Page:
From Tim Porter: First some data:
17.5 percent of American adults don’t have health insurance. If you’re
Hispanic, though, the number is 35 percent; African American, 22.8
percent; white, only 12.7 percent.
life expectancy of an American male is 73.4 years. But if you are a black
man in Washington, D.C., it’s only 57.9 years – less time alive than in
Ghana, Bangladesh or Bolivia.
minorities less likely than whites to be treated well for heart disease, receive
kidney dialysis or transplants or get sophisticated HIV treatment. They
are, however, more likely than whites to receive “certain less-desirable
procedures,” such as having a leg amputated for diabetes.
Does this racial disparity in health care sound like news?
Certainly it does – and the U.S. press has been writing about it. A search of
Lexis-Nexis on “health care and racial disparity” produces hundreds of
newspaper stories, including many referring to the report from which the above
information came, of “Unequal Treatment,” a 2002 study by the
Institute of Medicine, part of the National Academy of Sciences.
Newspapers do some of their best work on health care issues
(read this L.A. Times series on
King/Drew Medical Center), but they also do some of
their shallowest on the same subject, writing routine report stories or
focusing on heart-tugging personal stories instead of larger, more
During a day of seminars devoted to race and health care,
IJJ’s racial justice fellows heard Brian Smedley, an author of the Institute of
Medicine study, describe how minority Americans, even those with private health
insurance, consistently receive a lower standard of health care than their
white counterparts. The culprits are a combination of culture, economics and
various forms of bias – much of it unconscience and manifested in lower
expectations by medical professionals for their minority patients.
As an issue, health care and its unequal access is complex,
deep-rooted and, ultimately, very personal, especially to the poor. It can also
be daunting to cover for news organizations that are feeling resource-squeezed
or feel pressure to report on matters that are more demographically targeted to
capture new readers, growing suburbs, for example. Poverty, let’s admit it, is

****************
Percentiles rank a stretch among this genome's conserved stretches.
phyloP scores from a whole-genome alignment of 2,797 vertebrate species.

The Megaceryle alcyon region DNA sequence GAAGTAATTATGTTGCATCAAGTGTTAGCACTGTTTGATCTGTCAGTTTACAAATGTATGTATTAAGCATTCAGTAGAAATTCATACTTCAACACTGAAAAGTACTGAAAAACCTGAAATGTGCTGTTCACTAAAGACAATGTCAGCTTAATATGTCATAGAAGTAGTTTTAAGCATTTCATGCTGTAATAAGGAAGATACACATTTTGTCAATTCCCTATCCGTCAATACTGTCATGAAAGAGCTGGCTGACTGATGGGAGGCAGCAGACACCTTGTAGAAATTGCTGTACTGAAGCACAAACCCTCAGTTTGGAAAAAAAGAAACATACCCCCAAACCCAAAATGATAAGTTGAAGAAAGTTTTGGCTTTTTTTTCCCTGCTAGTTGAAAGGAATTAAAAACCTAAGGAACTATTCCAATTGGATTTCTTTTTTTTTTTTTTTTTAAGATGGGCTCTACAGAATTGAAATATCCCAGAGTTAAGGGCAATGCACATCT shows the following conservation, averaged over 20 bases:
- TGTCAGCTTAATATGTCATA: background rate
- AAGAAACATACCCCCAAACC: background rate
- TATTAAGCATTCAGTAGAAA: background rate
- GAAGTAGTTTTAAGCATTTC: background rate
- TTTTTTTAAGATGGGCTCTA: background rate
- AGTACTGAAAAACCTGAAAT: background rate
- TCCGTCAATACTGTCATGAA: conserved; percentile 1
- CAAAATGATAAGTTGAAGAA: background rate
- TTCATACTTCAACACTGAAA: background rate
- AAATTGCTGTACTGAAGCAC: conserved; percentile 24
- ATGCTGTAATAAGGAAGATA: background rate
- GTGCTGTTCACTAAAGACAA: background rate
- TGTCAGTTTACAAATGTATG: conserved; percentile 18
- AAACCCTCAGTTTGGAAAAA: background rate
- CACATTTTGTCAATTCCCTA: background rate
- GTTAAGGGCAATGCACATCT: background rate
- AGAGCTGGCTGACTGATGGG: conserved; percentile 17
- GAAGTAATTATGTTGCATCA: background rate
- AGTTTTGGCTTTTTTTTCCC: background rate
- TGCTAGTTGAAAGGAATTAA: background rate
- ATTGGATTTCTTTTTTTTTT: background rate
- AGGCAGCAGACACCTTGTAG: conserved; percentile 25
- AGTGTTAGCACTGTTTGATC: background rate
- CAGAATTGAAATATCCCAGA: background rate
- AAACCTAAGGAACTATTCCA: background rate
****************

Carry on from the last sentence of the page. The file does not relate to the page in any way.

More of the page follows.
a bit out fashion as a beat compared to a couple of decades ago.
What can journalists do, especially those working on
mid-size or smaller newspapers, to tell this story better? Here are a few
stories that can be reported in any community:
room use. The poor, the uninsured, use hospital emergency rooms as their
primary care center. Local residents of all economic brackets foot the
bill. What’s the story in your community. Here’s an example from National
Public Radio in Minneapolis.
private sector is collecting racial and ethnic data on medical treatment
with more precision than the government, says Smedley. What do insurers
like Aetna know about your community that you don’t?
rates. The Centers for Disease Control is a good place to start.
services. Medical facilities that receive federal money – and that’s
nearly every one – must provide translation services for their patients.
Do they? What is their quality? Who are the contractors? Are hospitals,
for example, using the bilingual children of immigrants to translate?
Later in the day, filmmaker Larry Adelman, producer of the
PBS series “Race – The Power of an Illusion,” urged journalists to focus more
on the larger, systemic issue of health-care disparity and less on the
one-person story. You “spend too much time looking at what individuals can do
to improve their health,” he said. You “need to break out of those individual
“The message” of the day from the health care scientists,
said Steve Montiel, director of the Institute for Justice and Journalism, “is to
deal with complexity, to not back away from it, to not simplify.”
Tim Porter is an editor and writer.